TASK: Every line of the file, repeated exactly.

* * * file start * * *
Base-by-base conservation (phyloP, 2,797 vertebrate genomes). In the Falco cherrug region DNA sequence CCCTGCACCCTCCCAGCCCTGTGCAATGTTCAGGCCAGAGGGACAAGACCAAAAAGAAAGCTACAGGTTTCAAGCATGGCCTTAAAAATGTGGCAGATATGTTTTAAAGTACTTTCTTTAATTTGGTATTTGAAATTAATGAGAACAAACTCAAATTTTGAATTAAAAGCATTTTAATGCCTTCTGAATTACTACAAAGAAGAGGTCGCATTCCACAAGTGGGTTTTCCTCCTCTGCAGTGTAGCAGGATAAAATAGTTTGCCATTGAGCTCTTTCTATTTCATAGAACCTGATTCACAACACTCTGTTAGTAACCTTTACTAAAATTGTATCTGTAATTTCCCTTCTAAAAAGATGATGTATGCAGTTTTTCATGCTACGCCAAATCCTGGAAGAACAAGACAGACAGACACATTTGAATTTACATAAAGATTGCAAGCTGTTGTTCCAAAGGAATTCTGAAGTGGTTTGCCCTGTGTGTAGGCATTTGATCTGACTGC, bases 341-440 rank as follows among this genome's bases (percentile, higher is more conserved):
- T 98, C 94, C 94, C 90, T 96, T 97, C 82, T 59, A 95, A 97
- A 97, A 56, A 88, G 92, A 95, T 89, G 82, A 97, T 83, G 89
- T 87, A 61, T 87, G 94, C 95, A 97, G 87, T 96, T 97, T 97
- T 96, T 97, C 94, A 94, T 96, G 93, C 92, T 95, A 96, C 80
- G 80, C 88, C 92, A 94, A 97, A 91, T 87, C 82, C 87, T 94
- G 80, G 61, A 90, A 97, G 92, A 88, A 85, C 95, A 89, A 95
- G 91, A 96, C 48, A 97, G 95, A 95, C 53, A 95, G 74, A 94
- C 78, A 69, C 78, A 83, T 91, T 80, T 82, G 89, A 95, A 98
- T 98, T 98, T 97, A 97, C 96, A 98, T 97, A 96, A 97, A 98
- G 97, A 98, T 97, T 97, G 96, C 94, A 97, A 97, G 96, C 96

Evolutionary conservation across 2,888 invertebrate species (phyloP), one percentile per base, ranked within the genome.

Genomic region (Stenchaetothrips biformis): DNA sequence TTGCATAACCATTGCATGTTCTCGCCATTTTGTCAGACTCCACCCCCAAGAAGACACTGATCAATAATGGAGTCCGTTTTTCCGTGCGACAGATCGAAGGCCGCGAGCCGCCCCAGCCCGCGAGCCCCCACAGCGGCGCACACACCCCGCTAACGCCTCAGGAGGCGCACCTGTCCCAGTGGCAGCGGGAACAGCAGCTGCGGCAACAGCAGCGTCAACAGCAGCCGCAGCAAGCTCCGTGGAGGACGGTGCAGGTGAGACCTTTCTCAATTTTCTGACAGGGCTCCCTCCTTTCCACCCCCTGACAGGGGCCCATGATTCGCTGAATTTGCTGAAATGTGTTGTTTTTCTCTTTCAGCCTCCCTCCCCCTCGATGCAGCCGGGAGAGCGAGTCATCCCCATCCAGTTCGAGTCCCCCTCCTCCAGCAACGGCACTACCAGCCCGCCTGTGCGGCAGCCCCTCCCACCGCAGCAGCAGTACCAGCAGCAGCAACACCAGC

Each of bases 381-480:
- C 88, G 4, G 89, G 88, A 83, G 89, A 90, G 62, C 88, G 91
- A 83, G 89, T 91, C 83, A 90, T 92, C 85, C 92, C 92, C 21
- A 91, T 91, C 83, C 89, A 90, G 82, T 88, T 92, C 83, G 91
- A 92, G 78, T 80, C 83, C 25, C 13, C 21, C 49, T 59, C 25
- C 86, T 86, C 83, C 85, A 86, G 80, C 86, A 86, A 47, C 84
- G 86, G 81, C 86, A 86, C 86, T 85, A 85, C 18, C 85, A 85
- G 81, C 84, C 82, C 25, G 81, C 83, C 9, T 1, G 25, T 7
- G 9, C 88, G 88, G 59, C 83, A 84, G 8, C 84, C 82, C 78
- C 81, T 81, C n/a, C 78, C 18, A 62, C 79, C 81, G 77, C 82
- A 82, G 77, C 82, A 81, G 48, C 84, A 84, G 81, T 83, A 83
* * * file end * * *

Base-by-base conservation (phyloP, 2,797 vertebrate genomes). In the Falco cherrug region DNA sequence CCCTGCACCCTCCCAGCCCTGTGCAATGTTCAGGCCAGAGGGACAAGACCAAAAAGAAAGCTACAGGTTTCAAGCATGGCCTTAAAAATGTGGCAGATATGTTTTAAAGTACTTTCTTTAATTTGGTATTTGAAATTAATGAGAACAAACTCAAATTTTGAATTAAAAGCATTTTAATGCCTTCTGAATTACTACAAAGAAGAGGTCGCATTCCACAAGTGGGTTTTCCTCCTCTGCAGTGTAGCAGGATAAAATAGTTTGCCATTGAGCTCTTTCTATTTCATAGAACCTGATTCACAACACTCTGTTAGTAACCTTTACTAAAATTGTATCTGTAATTTCCCTTCTAAAAAGATGATGTATGCAGTTTTTCATGCTACGCCAAATCCTGGAAGAACAAGACAGACAGACACATTTGAATTTACATAAAGATTGCAAGCTGTTGTTCCAAAGGAATTCTGAAGTGGTTTGCCCTGTGTGTAGGCATTTGATCTGACTGC, bases 341-440 rank as follows among this genome's bases (percentile, higher is more conserved):
- T 98, C 94, C 94, C 90, T 96, T 97, C 82, T 59, A 95, A 97
- A 97, A 56, A 88, G 92, A 95, T 89, G 82, A 97, T 83, G 89
- T 87, A 61, T 87, G 94, C 95, A 97, G 87, T 96, T 97, T 97
- T 96, T 97, C 94, A 94, T 96, G 93, C 92, T 95, A 96, C 80
- G 80, C 88, C 92, A 94, A 97, A 91, T 87, C 82, C 87, T 94
- G 80, G 61, A 90, A 97, G 92, A 88, A 85, C 95, A 89, A 95
- G 91, A 96, C 48, A 97, G 95, A 95, C 53, A 95, G 74, A 94
- C 78, A 69, C 78, A 83, T 91, T 80, T 82, G 89, A 95, A 98
- T 98, T 98, T 97, A 97, C 96, A 98, T 97, A 96, A 97, A 98
- G 97, A 98, T 97, T 97, G 96, C 94, A 97, A 97, G 96, C 96

Evolutionary conservation across 2,888 invertebrate species (phyloP), one percentile per base, ranked within the genome.

Genomic region (Stenchaetothrips biformis): DNA sequence TTGCATAACCATTGCATGTTCTCGCCATTTTGTCAGACTCCACCCCCAAGAAGACACTGATCAATAATGGAGTCCGTTTTTCCGTGCGACAGATCGAAGGCCGCGAGCCGCCCCAGCCCGCGAGCCCCCACAGCGGCGCACACACCCCGCTAACGCCTCAGGAGGCGCACCTGTCCCAGTGGCAGCGGGAACAGCAGCTGCGGCAACAGCAGCGTCAACAGCAGCCGCAGCAAGCTCCGTGGAGGACGGTGCAGGTGAGACCTTTCTCAATTTTCTGACAGGGCTCCCTCCTTTCCACCCCCTGACAGGGGCCCATGATTCGCTGAATTTGCTGAAATGTGTTGTTTTTCTCTTTCAGCCTCCCTCCCCCTCGATGCAGCCGGGAGAGCGAGTCATCCCCATCCAGTTCGAGTCCCCCTCCTCCAGCAACGGCACTACCAGCCCGCCTGTGCGGCAGCCCCTCCCACCGCAGCAGCAGTACCAGCAGCAGCAACACCAGC

Each of bases 381-480:
- C 88, G 4, G 89, G 88, A 83, G 89, A 90, G 62, C 88, G 91
- A 83, G 89, T 91, C 83, A 90, T 92, C 85, C 92, C 92, C 21
- A 91, T 91, C 83, C 89, A 90, G 82, T 88, T 92, C 83, G 91
- A 92, G 78, T 80, C 83, C 25, C 13, C 21, C 49, T 59, C 25
- C 86, T 86, C 83, C 85, A 86, G 80, C 86, A 86, A 47, C 84
- G 86, G 81, C 86, A 86, C 86, T 85, A 85, C 18, C 85, A 85
- G 81, C 84, C 82, C 25, G 81, C 83, C 9, T 1, G 25, T 7
- G 9, C 88, G 88, G 59, C 83, A 84, G 8, C 84, C 82, C 78
- C 81, T 81, C n/a, C 78, C 18, A 62, C 79, C 81, G 77, C 82
- A 82, G 77, C 82, A 81, G 48, C 84, A 84, G 81, T 83, A 83